Have you ever noticed that when -ED is added to the end of a word, it can sound like /ed/, /d/ or even /t/? When we teach -ED, it’s important that we introduce students to all three sounds (and explain the difference!) so they always know how to read and spell them.

Learn how to teach -ED below and then request an invite to my four work training called The Reading Roadmap so you can dive deeper into even MORE game changing teaching strategies and tools!

Brainstorming -ED Words

Whenever I introduce a new phonics rule, I always like to start by brainstorming as many words as we can think of that include it.

In this case, as we’re brainstorming, it’s helpful to organize the -ED words into three different groups (-D, -ED and -T) because those are the sounds -ED can make when it’s added to the end.

Once we’ve come up with a nice, long list, it’s time to teach students when -ED makes each sound so that they can predict it.

Voice vs. Voiceless Sounds

Before we go any further, let’s take a quick pause so we can chat about the difference between voiced and voiceless sounds.

Voiced sounds are made with our vocal cords so we can feel the vibration when we touch our throat and say them. Consonant sounds like D, N, R and G are all voiced.

Voiceless sounds, on the other hand, are not made with vocal cards so we won’t feel a vibration in our throat when we say them. P, K, SH and X are all voiceless.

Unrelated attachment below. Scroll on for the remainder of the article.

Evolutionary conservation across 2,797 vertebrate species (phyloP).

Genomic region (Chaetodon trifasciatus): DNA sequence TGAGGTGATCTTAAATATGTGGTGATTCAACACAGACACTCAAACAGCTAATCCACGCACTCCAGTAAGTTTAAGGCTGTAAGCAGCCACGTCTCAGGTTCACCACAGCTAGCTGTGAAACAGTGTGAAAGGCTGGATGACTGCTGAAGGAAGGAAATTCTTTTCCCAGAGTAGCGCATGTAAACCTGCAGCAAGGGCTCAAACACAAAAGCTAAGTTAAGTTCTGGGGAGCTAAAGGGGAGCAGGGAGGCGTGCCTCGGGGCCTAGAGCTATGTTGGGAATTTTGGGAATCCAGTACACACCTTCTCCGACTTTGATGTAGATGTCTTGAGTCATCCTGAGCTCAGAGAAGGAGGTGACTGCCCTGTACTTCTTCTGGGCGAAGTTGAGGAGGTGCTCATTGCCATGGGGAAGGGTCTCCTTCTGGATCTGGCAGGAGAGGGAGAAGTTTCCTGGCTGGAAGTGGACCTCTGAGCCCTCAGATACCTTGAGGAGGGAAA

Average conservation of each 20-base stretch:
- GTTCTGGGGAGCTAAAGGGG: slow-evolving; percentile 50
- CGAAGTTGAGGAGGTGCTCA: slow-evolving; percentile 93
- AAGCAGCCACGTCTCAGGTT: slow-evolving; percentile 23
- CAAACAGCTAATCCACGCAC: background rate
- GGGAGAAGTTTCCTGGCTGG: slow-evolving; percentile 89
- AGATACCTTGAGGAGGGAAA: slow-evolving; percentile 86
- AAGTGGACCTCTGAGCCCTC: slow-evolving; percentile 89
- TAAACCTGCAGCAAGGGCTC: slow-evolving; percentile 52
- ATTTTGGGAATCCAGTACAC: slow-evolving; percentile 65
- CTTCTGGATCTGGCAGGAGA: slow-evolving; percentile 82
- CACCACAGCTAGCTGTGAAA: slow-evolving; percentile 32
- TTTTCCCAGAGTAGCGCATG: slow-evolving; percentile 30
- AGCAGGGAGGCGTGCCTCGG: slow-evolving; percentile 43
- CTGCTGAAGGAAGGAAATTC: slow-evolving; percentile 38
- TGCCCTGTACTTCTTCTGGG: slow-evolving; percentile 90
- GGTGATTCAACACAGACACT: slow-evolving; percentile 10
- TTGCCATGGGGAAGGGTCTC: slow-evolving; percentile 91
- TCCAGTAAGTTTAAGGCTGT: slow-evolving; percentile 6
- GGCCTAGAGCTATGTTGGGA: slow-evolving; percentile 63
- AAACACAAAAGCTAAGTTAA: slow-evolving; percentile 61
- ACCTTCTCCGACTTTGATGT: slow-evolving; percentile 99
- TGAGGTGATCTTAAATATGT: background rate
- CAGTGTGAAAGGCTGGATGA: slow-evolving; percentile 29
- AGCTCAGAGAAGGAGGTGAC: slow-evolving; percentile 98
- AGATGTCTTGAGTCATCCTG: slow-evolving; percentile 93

This differentiation is important because it’s going to help us pinpoint the sound -ED will make when we add it to the end of words…

How to Teach -ED

If the last consonant in a word is voiced, -ED will sound like /d/ when we add it to the end.

For instance, since /L/ is voiced and it is the last consonant at the end of the word “call”, we know that the -ED in “called” is going to sound like /d/.

If the last consonant in a word is voiceless, on the other hand, -ED will sound like /t/ when we add it to the end. “Wash”, for example, ends in /sh/. Since that sound is voiceless, we know that -ED in the word “washed” is going to sound like /t/.

And then that /id/ sound is made when the word ends in either T or D.

That’s it! That’s the rundown.

To help you keep everything straight, here’s a helpful infographic for you to pin or bookmark:

Take Your Teaching to the Next Level

This is just the tip of the iceberg to the teaching training, tools and support waiting for you in my four week teacher training, The Reading Roadmap!

If you want a step-by-step action plan for teaching reading, be sure to join. The Reading Roadmap is the spot where I share ALL of my lessons learned.

Inside the course, you’ll receive my time saving reading assessments, hundreds of print-and-play and digital centers, step-by-step lesson plans and so much more.

I’m so proud to give you access to the easy-to-use system that I know without a doubt will help you become a rockstar reading teacher.

Enrollment only opens up twice a year so be sure to join the waitlist so you’re the first to know when the next round kicks off!

Join The Reading Roadmap waitlist RIGHT HERE.

Similar Posts


  1. Thank you for the -ed tip! Concise and easy to share!
    Thank you!

  2. Great tip on -ed! Thank you so much for sharing 🙂

  3. Thank you for sharing this graphic. It will be so helpful.

  4. Your link for reading roadmap does not work

    1. Thank you so much for letting us know, Aabha! It’s all fixed!
      Sarah // Playdough to Plato Team

Leave a Reply

Your email address will not be published. Required fields are marked *